Ghost Weddings – article




In Chinese tradition, a ghost marriage (Chinese: 冥婚; pinyin: mínghūn; literally: “spirit marriage”) is a marriage in which one or both parties are deceased. Other forms of ghost marriage are practiced worldwide, from Sudan, to India, to France since 1959. The origins of Chinese ghost marriage are largely unknown, though reports of it being practiced in the present day have become more frequent. Whilst Sudanese and French ‘posthumous’ marriage largely revolves around a bereaved widow marrying one of the groom’s brothers or a partner killed in war, the Chinese variant regularly sees the joining in matrimony of a living person and a corpse.


Chinese ghost marriage was usually set up by the family of the deceased and performed for a number of reasons, including the marriage of an engaged couple before one member’s death, to integrate an unmarried daughter into a patrilineage, to ensure the family line is continued…

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Stelvio Cipriani – composer




Stelvio Cipriani – born 20th August 1937, in Rome – is an Italian composer, mostly of movie soundtracks, many of which were for genre films, including, horror, gialli thrillers and crime films. Cipriani is still active, performing both live and recorded works, his output totalling over 200 scores. He has occasionally worked using the pseudonym Steve Powder.

cipriani2 Cipriani grew up in a decidedly un-musical household, the catalyst for expressing his musical talent actually coming from hearing the local church organ. The priest encouraged this interest and alerted his family to his passion and quick progress in learning to both read music and play keyboards. Although he covered all bases by initially becoming an accountant after school, he had followed the more traditional path for Italian composers and had enrolled at a Santa Cecilia music conservatory aged fourteen, studying piano and harmony. At this stage, it had become the pattern among many Italian composers…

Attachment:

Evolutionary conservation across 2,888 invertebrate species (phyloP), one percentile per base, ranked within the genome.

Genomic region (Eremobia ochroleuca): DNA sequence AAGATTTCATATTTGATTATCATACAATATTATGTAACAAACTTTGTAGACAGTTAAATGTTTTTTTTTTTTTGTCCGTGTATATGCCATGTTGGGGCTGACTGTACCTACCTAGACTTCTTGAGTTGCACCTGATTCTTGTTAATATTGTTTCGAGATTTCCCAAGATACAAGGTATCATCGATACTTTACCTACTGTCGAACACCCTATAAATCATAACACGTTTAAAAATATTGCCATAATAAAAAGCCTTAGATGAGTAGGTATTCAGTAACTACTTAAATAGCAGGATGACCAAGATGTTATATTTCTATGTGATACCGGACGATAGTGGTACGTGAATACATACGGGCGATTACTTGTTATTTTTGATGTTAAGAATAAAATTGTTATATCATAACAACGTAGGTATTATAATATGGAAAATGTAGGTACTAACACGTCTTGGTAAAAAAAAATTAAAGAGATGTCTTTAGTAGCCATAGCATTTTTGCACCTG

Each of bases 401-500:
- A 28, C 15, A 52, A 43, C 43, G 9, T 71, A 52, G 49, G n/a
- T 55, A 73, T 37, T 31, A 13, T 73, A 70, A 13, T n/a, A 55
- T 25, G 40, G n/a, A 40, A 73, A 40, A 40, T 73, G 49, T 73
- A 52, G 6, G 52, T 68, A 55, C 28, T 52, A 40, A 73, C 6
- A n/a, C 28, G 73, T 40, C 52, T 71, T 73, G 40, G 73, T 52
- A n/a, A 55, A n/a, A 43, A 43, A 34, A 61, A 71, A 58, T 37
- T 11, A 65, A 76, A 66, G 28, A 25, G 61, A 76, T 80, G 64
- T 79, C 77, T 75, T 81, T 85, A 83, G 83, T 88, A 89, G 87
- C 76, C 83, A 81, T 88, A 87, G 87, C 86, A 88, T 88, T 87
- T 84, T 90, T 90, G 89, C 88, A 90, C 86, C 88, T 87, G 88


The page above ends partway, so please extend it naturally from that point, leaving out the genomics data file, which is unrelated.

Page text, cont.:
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They Live





They Live is a 1988 American science fiction film written and directed by John Carpenter (Halloween; The Fog; The Thing). The film stars Roddy Piper, Keith David, and Meg Foster. It follows a nameless drifter referred to as “Nada”, who discovers the ruling class are in fact aliens concealing their appearance and manipulating people to spend money, breed and accept the status quo with subliminal messages in mass media. Many consider it the defining film commentating on Reagan-era consumerism and corporate greed.


Unemployed drifter, Nada (wrestling star, “Rowdy” Roddy Piper, Hell Comes to Frogtown) lives in 1980’s America, a place where free-thinking is discouraged and those outside the system are forced to make ends meet however they can. After taking a job as a casual labourer on a building site, he befriends the similarly disaffected Frank Armitage (Keith David; The Thing; Pitch Black

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Distant Voices, Part One – The Ouija Board




There are essentially three things required to contact the dead; a dead person; a living person to whom they are acquainted (or would like to be); a very open mind. Of course, over the years tools have been introduced to facilitate this, allowing both highly-tuned mediums and amateur inquisitors to speak to those in the realm beyond. Perhaps the most famous of these, despite being one of the most basic, is the Ouija board.